From the waveform above, we can see that the current directs the voltage by 1/4 loop or 90o, as shown in the vector diagram.Then we can say that in a completely capacitive circuit the alternating voltage leaves the current 90o lagging.

We know that the current flowing from capacitance in AC circuits is against the rate of change of the applied voltage, but like the resistors, capacitors offer some kind of resistance to the passing current flow, but in AC circuits this AC resistance in capacitor circuits is known as reassurance or, more commonly, capacitive reassurance in capacitor circuits , hence the capacitance capacitive reactance in AC circuits.

## Capacitive Reactance

Capacitive reactas ina fully capacitive circuit is only against current flow in AC circuits.Like resistance, reassurance is measured in Ohm, but the X symbol is given to distinguish it from a fully resistant value.Since the colorance is an amount that can be applied to capacitors as well as inductors, it is more commonly known as capacitive reassurance when used with capacitors.

For capacitors in AC circuits, the Xc symbol is given if capacitively reactive.Then we can actually say that capacitive reassurance is a capacitor resistance value that changes with frequency.In addition, capacitive reactax depends on the capacitance of the capacitor in the Farad, as well as the frequency of the AC waveform, and the formula used to describe capacitive reactance is given as follows:

Here: Frequency in F Hertz, capacitance in C Farad, 2ππ angular frequency can also be expressed as the Greek letter Omega , ω, which is used to indicate an angular frequency.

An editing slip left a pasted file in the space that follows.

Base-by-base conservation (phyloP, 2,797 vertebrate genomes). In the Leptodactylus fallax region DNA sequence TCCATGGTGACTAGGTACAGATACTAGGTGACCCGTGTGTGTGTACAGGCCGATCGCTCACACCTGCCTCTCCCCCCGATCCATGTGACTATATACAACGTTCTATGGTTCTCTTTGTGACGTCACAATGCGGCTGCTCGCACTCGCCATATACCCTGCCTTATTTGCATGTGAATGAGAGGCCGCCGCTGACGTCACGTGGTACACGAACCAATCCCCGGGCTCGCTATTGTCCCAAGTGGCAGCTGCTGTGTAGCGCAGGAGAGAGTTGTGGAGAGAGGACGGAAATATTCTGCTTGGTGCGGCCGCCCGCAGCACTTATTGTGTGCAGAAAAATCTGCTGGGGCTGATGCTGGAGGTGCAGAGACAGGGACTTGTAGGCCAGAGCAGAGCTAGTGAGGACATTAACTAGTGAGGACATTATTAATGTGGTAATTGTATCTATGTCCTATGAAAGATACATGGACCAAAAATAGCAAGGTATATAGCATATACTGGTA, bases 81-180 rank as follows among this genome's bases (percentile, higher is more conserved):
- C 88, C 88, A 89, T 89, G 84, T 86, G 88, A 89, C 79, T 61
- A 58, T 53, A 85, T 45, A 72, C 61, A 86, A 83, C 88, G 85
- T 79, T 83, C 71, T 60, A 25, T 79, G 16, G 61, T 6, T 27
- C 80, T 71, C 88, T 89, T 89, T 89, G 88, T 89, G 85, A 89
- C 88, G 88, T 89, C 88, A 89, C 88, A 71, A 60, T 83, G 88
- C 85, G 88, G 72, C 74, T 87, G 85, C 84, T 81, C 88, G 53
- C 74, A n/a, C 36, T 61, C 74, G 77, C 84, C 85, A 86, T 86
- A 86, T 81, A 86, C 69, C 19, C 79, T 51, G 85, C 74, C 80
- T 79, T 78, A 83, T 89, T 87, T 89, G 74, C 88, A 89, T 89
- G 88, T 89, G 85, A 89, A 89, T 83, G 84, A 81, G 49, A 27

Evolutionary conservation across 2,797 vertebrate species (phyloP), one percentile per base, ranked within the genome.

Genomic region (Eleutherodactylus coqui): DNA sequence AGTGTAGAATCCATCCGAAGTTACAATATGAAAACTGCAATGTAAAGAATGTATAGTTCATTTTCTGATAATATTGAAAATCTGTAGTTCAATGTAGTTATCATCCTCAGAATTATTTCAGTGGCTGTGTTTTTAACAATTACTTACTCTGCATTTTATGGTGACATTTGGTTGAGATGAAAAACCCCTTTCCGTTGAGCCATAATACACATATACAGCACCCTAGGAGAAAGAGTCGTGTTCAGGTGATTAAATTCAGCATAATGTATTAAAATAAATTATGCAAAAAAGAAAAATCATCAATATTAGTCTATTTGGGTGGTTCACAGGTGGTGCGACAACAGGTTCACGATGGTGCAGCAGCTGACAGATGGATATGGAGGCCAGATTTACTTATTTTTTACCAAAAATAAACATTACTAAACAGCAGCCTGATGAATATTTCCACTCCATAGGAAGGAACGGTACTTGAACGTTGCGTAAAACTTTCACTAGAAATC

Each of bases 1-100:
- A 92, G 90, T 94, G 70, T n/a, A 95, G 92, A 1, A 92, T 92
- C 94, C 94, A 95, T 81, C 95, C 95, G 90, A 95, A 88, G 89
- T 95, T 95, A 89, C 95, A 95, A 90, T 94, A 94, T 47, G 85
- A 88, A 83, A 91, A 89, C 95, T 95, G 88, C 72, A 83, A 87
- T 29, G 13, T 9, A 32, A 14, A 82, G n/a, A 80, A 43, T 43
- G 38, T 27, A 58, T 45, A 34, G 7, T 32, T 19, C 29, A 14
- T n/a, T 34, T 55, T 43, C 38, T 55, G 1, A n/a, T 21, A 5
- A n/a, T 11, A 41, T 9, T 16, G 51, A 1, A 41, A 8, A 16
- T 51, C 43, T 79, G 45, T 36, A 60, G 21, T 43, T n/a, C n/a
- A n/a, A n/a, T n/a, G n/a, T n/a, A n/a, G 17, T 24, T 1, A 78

If any of the above capacitive recess formula, frequency or capacitance is increased, it can be seen that the total capacitive reassurance will decrease.As the frequency approaches infinity, the reassurance of capacitors will decrease to zero, acting as an excellent conductor.

However, as the frequency approaches zero or DC, the coloring of capacitors will increase forever, acting as a very large resistance.This means that capacitive recess is "inversely proportional"to the frequency for any given capacitance value.

## Capacitive Reactance Against Frequency

Capacitive reassurance of the capacitor decreases as the frequency opposite it increases, so capacitive reassurance is inversely proportional to the frequency.

In contrast to current flow, the electrostatic load (AC capacitance value) on the plates remains constant as it becomes easier for the capacitor to fully absorb the load change in its plates during each half cycle.

Also, as the frequency increasesthe value of the current flowing from the capacitor increases because the voltage change rate increases along the plates.

Then in DC we can see that a capacitor has infinite reassurance (open circuit), a capacitor at very high frequencies has zero reassurance (short circuit).

## AC Capacitance Question Example 1

When a 4μF capacitor is connected with a feed of 880V, 60Hz, calculate the rms current flowing in an AC capacitive circuit.

In AC circuits, the sinusoidal current passing through a capacitorthat directs the voltage up to 90 so varies according to the frequency while constantly charging and discharging by the capacitor applied voltage.Onethe AC impedance of the capacitor is known as the recess andMore commonly capacitive reassuranceis called XC, since we deal with capacitor circuits.

## AC Capacitance Question Example 2

When a capacitor with parallel plates was connected to a 60Hz AC source, it was found to have a recess of 390 ohm.Calculate the value of the capacitor in micro-farce.

This capacitive reactanse is inversely proportional to the frequency and, as we look at in ac capacitance training in the AC Theory section, produces contrast to the current flow around a capacitive AC circuit.